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Publication #FSHN12-18

Carbohydrate Counting: Meals for Diabetes1

Cassie Rowe, Jamila R. Lepore, and Wendy J. Dahl2

Carbohydrates are a key nutrient of concern for adults with diabetes who take insulin. Counting carbohydrates is one method that can be used to help manage blood glucose (sugar) levels. While the number of carbohydrates is significant, it is equally important to consider the types of carbohydrate choices. A small apple may have the same number of grams of carbohydrate as two small cookies, but the apple contains more beneficial nutrients, including vitamins, minerals, water, and fiber. In fact, choosing high-fiber carbohydrate foods are best, as fiber helps resist quick blood glucose spikes so levels are better maintained. Both food choices and the number of carbohydrates are important in managing blood glucose levels. Proper nutrition can help to reduce the risk of complications from diabetes, such as heart disease and kidney disease. It is therefore important to learn to choose and enjoy the right types of carbohydrates in the appropriate quantities.

Meal Planning: Small, Medium, and Large Carbohydrate Meals

You have been given instructions for your insulin based on the carbohydrate "size" of your meal: small, medium, or large. It is important to include food containing carbohydrate at every meal, but it can be difficult to know what the sizes of small, medium, and large carbohydrate meals look like. In Tables 1–3, you'll find two examples for each type of meal, home-prepared meals versus restaurant meals, with the foods that contain carbohydrate underlined.

But first you need to learn which foods contain carbohydrate and an easy way to account for these foods in your meals. Why? While example meals are great to get started, you need to understand and be able to apply these concepts to any meal. You don't eat the same foods every day, so if you know how to count carbohydrates, eating appropriately sized and balanced meals will be easier than ever.

Carbohydrate Counting

What is carbohydrate counting?

"Carb" counting is a way to plan meals to help you maintain target blood glucose levels. Certain foods contain carbohydrate, and these are the foods that most influence your blood glucose. Your body needs carbohydrate in just the right amount. Not enough carbohydrate can lead to low blood glucose (hypoglycemia). Too much carbohydrate can lead to high blood glucose (hyperglycemia). This is why carb counting is a great tool to understand and practice because it can help you control your blood glucose and still give you the freedom to make varied food choices.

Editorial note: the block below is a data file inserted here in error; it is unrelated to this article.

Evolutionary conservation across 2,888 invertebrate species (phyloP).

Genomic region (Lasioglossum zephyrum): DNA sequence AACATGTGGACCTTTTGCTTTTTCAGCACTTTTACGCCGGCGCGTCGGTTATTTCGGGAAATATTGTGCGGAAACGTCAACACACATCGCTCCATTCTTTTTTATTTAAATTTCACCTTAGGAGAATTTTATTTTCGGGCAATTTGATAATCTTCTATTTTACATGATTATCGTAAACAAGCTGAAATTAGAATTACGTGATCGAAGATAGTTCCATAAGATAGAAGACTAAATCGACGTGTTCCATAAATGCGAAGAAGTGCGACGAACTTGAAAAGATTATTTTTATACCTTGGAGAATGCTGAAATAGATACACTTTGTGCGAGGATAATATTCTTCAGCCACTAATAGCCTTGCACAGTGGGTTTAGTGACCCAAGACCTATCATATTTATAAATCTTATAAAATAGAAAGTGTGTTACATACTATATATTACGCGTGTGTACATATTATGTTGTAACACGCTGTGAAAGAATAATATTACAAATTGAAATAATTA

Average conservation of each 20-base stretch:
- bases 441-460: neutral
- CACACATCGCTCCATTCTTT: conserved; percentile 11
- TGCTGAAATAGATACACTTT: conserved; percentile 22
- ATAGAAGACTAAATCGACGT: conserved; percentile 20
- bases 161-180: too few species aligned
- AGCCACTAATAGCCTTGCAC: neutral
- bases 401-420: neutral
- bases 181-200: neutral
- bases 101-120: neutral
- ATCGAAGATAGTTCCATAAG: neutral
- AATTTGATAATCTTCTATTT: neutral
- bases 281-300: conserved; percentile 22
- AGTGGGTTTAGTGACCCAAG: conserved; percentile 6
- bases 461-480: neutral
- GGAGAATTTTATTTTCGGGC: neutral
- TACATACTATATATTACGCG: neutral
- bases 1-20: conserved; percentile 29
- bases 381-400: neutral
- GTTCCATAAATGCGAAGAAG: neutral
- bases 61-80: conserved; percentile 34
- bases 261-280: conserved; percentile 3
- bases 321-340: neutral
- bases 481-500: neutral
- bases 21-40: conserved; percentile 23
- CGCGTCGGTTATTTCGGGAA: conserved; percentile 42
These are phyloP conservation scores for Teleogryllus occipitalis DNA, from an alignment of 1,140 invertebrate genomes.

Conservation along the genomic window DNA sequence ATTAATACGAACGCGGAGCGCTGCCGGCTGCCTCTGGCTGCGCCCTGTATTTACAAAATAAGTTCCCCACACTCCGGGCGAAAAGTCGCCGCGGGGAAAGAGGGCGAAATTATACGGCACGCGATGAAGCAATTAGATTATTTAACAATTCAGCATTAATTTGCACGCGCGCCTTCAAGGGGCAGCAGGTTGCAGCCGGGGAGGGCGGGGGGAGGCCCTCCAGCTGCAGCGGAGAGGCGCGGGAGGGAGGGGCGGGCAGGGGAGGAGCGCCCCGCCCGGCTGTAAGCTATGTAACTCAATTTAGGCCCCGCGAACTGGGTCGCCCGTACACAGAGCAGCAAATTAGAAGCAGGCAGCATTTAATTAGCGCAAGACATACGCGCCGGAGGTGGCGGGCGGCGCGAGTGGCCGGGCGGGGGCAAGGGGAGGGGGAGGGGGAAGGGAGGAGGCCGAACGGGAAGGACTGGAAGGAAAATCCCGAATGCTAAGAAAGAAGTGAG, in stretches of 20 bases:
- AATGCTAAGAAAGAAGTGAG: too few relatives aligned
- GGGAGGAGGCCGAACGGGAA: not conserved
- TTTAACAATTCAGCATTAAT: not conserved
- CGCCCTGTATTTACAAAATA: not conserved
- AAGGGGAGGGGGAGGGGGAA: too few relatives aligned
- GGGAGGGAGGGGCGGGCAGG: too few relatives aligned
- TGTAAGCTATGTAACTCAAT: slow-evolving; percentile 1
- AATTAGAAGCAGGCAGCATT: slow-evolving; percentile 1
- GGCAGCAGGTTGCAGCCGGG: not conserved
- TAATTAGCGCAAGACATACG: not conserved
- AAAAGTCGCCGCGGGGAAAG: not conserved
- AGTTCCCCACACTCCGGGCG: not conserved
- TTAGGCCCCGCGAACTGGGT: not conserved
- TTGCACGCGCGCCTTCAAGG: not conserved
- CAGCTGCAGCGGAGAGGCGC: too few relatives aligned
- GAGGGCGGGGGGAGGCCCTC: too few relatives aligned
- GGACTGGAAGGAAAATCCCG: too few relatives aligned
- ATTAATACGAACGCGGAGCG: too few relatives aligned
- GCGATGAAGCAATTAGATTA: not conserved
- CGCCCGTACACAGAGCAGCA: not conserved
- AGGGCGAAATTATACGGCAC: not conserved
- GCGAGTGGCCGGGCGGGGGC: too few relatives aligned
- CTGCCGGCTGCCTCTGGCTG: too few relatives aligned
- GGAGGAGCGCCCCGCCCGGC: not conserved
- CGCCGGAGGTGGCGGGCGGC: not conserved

What foods contain carbohydrate?

Not all foods contain carbohydrate, and some foods contain a lot more than others.

So, which foods matter?

Foods that contain carbohydrate

  • Starchy vegetables (corn, potatoes, winter squash, sweet peas, legumes [peas and beans], and soy products like veggie burgers)

  • Starchy grain products (bread, rice, pasta, and cereal)

  • Fruit and fruit juices

  • Milk and yogurt

  • Sweets and snacks (cookies, cake, crackers, chips, candy, sugary beverages, and ice cream)

Foods that contain little or no carbohydrate

  • Meat (beef, pork, lamb, veal, etc.), poultry, fish (without breading)

  • Cheese

  • Oil/butter

  • Non-starchy vegetables (some carbohydrate, but very low)

  • Nuts/seeds (some carbohydrate, but very low)

What serving size do I need?

According to the American Diabetes Association, an exchange of a carbohydrate food contains approximately 15 grams (g) of carbohydrate. Depending on your glycemic control, weight, and other health factors, your health care provider will suggest a certain amount of carbohydrate exchanges per meal to help keep your after-meal blood glucose levels within target ranges. Therefore, your health care provider may recommend a small, medium, or large carbohydrate meal depending on your needs. Thirty grams of carbohydrate are recommended for the small meal. This is equal to two 15 g servings of carbohydrate foods. For medium meals (60 g carbohydrate), there are four exchanges, and for large meals (90 g carbohydrate), there are six exchanges.

General serving sizes for common foods (each contains ~15 g carbohydrate per serving)

  • 1 slice of bread

  • ½ English muffin

  • ¼ large bagel or muffin

  • 1 (4-inch) pancake/waffle

  • 1 (6-inch) tortilla

  • ¾ cup unsweetened cereal

  • ½ cup cooked cereal (oatmeal, cream of wheat, grits)

  • ⅓ cup rice or pasta

  • 6 small crackers

  • ¾ ounce potato/tortilla chips

  • 3 cups popcorn

  • ½ cup starchy vegetable (corn, peas, potato, beans)

  • 8 ounces milk

  • 6 ounces yogurt

  • 1 small (4-ounce) fresh fruit

  • ½ cup canned fruit (drained) or fruit juice

  • ¾–1 cup fresh fruit

  • 2 small (2-inch) cookies (sandwich crème filled, chocolate chip, peanut butter)

  • ½ cup ice cream/frozen yogurt

  • 1 (1-ounce) granola bar

  • ½ cup casserole (including lasagna, macaroni and cheese, or other casserole dishes)

  • 1 tablespoon sugar, jam, jelly, or honey

  • 2 tablespoons light maple syrup

The serving size varies depending on the particular food and brand, but keeping these common foods and servings in mind will help you estimate carbohydrate content when a food label isn't available. When eating out, request the nutrition information or check for it on the restaurant's website. Many restaurants have carbohydrate counts for their foods. If there is no nutrition information available or you don't have access to it, remember this page as a guide when making food choices. Don't see the food item on here? Choose the food that matches best.

Figure 1.